As described in our blog post announcing its launch, the self-assessment online survey is designed to complement our agency assessment program. With 99 Federal departments and agencies processing FOIA requests, we are not able to assess individual programs as quickly as we would like. We asked FOIA professionals at the 61 departments and agencies that process 99.5 percent of all FOIA requests government-wide to participate in the self-assessment program.

Agencies that participate will not receive a score or ranking. The 23-question self-assessment survey is intended to help agency FOIA programs identify areas for improvement and give FOIA leaders information they need to address issues and develop and launch strategies to strengthen and improve their FOIA programs. So far, six of the 15 cabinet-level agencies have participated in the program:  the Departments of Agriculture, Commerce, Health and Human Services, Homeland Security, the Interior, and the Treasury. A variety of large, medium and small non-cabinet level agencies have also taken the survey.

Later this year, all of the survey participants will receive a copy of the survey noting the answers they provided, and an explanation for why the question was included in the survey. We will also provide agency FOIA leaders with an anonymized summary of the responses from their agency employees.

We plan to discuss the results of the self-assessment program during Sunshine Week 2017 and share any government-wide trends we identified.

Posted in Review | Leave a comment

Have a FOIA Question? We are Here to Help

One of the FOIA Ombudsman's important functions is acting as a tour guide for FOIA requesters. (NARA ID 7720988)

One of the FOIA Ombudsman’s important functions is acting as a tour guide for FOIA requesters. (NARA ID 7720988)

As the Freedom of Information Act (FOIA) Ombudsman, one of OGIS’s important functions is to help FOIA requesters better understand how the FOIA process works. We do this by working directly with those who contact our office and by making a variety of resources available on our website

While many of the requests for assistance that we receive require that we mediate a dispute, other customers contact us with more basic questions about the FOIA process itself. If you have a question about the process, you can contact us by emailing ogis@nara.gov or calling 1-877-684-6448 (we also receive questions by mail and fax—find out all of the ways to contact us here). These questions are generally answered within a couple of days by members of OGIS’s Mediation Team.

To improve public understanding of the FOIA process, we also have a great set of Resources available on our recently re-organized website. The OGIS Toolbox includes links to resources for FOIA requesters, like OGIS’s Best Practices for Filing FOIA Requests, a FOIA FAQ, and a chart that explains FOIA’s fee system. The OGIS Toolbox also includes our list of Additional FOIA Resources; this page includes links to and an explanation of both government and non-government resources that can be helpful to FOIA requesters.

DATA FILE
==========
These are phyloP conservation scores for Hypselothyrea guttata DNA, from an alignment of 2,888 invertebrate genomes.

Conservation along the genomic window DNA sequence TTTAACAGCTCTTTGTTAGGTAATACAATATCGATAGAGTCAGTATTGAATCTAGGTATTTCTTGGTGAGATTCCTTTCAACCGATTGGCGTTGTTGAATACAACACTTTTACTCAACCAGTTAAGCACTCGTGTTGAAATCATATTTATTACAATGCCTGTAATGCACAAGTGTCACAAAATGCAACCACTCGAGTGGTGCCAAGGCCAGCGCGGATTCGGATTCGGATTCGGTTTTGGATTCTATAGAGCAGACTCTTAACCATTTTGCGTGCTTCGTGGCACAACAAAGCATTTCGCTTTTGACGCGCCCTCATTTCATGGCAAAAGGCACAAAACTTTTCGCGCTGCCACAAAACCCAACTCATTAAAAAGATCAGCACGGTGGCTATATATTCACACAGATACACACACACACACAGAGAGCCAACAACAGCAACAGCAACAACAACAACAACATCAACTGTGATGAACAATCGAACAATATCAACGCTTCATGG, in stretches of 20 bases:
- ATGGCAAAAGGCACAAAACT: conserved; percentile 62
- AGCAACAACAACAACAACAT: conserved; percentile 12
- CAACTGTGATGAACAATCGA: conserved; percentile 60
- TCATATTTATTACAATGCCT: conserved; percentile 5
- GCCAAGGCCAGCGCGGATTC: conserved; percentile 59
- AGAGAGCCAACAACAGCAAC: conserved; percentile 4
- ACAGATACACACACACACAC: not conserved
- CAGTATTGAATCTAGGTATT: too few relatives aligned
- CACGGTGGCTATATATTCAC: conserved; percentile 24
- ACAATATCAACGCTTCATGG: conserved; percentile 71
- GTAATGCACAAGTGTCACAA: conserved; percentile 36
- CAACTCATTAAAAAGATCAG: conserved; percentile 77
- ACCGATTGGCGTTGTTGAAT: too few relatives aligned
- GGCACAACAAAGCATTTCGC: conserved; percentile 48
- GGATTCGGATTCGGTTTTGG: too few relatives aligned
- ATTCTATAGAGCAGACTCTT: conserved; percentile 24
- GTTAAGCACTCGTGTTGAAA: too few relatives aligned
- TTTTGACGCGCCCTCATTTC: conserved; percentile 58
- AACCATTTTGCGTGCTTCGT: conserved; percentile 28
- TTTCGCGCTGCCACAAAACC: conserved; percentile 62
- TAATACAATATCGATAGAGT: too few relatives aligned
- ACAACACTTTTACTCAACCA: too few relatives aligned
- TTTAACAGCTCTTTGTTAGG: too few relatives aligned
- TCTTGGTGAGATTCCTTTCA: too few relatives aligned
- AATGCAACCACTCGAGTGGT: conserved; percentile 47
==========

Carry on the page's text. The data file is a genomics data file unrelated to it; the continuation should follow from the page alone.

It’s no secret that FOIA has its own vocabulary; if there is a FOIA word that you are curious about (just what is a Vaughn index, anyway?), check out our FOIA Glossary for a list of basic words or search our more extensive Library of FOIA terms.

Do you have a suggestion for any other material we should include on our Resources page or that we should add to the OGIS Toolbox? Let us know in the comments!

Posted in Best practices, Customer service, Ombudsman, Plain Language | Leave a comment

Improvements to Coast Guard’s FOIA Program

The United States Coast Guard has taken concrete steps to improve the office's FOIA program. (NARA Identifier 515822)

The Coast Guard has taken concrete steps to improve the office’s FOIA program. (NARA Identifier 515822)

In September 2015, OGIS issued a compliance assessment of the United States Coast Guard’s FOIA program. As part of our assessment, we recommended several improvements to the program’s management, use of technology and communications with its requesters.

One hundred and twenty days after we issue an assessment report, we follow up with the agency to see what, if any, action the agency has taken to implement our recommendations. When we followed up with the Coast Guard earlier this month, we were pleased to learn that the agency has taken concrete steps to implement some of our recommended changes.

According to FOIA Managers at the Coast Guard, the agency is revising its FOIA Manual and discussing with Coast Guard leadership the agency’s ability to access records housed on Department of Defense servers. As you might remember, we cited the latter as an area for improvement because in response to FOIA requests for emails, the Coast Guard may be required to coordinate with Department of Defense (DoD) FOIA processors to search records hosted on DoD servers, which delays the FOIA process.

Coast Guard also reported overhauling its FOIA web page and directing requesters seeking maritime accident reports to check the agency’s open investigations database: https://cgmix.uscg.mil/IIR/IIRSearch.aspx. As we point out in our compliance assessment report, records pertaining to investigations into boating accidents are frequently requested under FOIA.  The Coast Guard also reported that it has revised its template letters to include more plain language and less jargon; Coast Guard also removed language in appeal letters saying the agency cannot provide estimated dates of completion.

As we continue to assess agency FOIA programs and complete our 120-day follow up process, we look forward to learning about more changes agencies have made to make the FOIA process more efficient and effective.

Posted in Review | 1 Comment